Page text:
Uniforms, Tools and Equipment
The moment you put on the CCC uniform, you feel the difference. Pick up the tools and you’re confident you’ve made the right decision. And, learning to use the equipment for special projects is unbelievably cool, no less very attractive to employers.
These are the hand tools that all Corpsmembers learn to use when they join the CCC.
This tool has a hoe on one side and a rake on the other. It was invented by U.S. Forest Service Ranger Malcolm McLeod in 1905. It’s designed to rake a fire line with its teeth and cut branches and vines with its hoe blade.
This tool features an axe blade on one side and a small hoe, similar to a pickaxe, on the other. Named for its inventor, Forest Service Ranger Ed Pulaski, it works exceptionally well for digging, grubbing and chopping.
Not your ordinary shovel. This wood handled, pointed blade shovel has sharpened sides to aide in scraping, digging and throwing dirt. It is especially handy for cutting line to stop a fire on the run, and gets its name from the U.S. Forest Service Region-5 where it was introduced as a critical firefighting tool.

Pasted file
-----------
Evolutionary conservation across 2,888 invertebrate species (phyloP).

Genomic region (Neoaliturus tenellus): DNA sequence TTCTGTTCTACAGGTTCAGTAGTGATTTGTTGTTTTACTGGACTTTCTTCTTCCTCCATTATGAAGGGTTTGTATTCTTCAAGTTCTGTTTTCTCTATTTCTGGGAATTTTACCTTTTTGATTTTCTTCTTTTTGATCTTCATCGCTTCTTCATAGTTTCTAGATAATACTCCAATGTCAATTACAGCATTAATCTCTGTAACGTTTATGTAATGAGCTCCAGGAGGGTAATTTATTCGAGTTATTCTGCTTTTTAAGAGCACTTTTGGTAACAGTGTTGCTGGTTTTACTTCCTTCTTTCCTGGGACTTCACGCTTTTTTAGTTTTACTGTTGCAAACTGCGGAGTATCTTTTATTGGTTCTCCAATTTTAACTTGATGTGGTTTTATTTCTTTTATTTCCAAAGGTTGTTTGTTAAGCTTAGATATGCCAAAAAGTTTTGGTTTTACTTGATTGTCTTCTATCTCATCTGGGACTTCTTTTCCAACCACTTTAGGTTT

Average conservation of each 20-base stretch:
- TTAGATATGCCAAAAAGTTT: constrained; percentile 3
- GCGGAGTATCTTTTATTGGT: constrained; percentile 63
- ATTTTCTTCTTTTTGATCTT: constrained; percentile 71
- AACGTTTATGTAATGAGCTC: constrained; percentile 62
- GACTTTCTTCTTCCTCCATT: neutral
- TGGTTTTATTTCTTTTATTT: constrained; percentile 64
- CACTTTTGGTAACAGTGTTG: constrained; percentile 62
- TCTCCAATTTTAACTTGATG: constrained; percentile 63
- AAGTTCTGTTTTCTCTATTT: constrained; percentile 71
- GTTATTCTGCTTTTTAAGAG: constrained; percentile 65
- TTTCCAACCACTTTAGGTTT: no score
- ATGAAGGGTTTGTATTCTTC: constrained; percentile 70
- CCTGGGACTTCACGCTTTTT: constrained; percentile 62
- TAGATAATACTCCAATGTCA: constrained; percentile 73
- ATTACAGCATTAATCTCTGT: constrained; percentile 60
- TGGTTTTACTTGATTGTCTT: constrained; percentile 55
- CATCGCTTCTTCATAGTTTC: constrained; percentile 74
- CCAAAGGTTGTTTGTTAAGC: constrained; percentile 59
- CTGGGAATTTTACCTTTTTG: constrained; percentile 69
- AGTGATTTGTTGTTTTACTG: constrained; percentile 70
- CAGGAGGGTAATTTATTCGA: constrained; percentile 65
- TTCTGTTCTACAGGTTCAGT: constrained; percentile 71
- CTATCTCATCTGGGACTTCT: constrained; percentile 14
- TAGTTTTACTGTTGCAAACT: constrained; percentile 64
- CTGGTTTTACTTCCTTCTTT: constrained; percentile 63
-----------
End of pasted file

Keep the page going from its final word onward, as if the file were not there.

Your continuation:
Square Point Shovel
Used for moving loose material, sand, top soil and even debris. It can also shape beds, mix concrete, and clean flat surfaces. Whether on the beach or in the snow, square point shovels are versatile and essential tools.
Round Point Shovel
If you have a yard, you’re probably familiar with this tool. Round point shovels are good for getting through hard ground when building trails, moving gravel, rock and debris, and for planting trees.
When it comes to rock work, Corpsmembers perhaps have no greater friend than this tool. Sledge hammers weigh between 2 and 12 pounds, come in a variety of lengths and are also used to break up concrete.
This heavy-duty tool can break apart asphalt, concrete and hard ground. Also known as a pick, it is ideal for tilling and trenching. Most picks have a spike ending in a sharp point on one end and a slightly curved flat end for prying or cutting roots on the other, known as a mattock.
The CCC uniform not only makes you look good, it protects you. And, even better, they’re included when you join.
Equipment can vary from project to project, but here is some of the types you are likely to learn to use.
Bobcats and skip loaders
haven’t you always wanted to learn to drive these? Many projects offer the chance to train and then get behind the wheel.
many locations train CMs to drive these; especially useful when moving out supplies at a fire basecamp.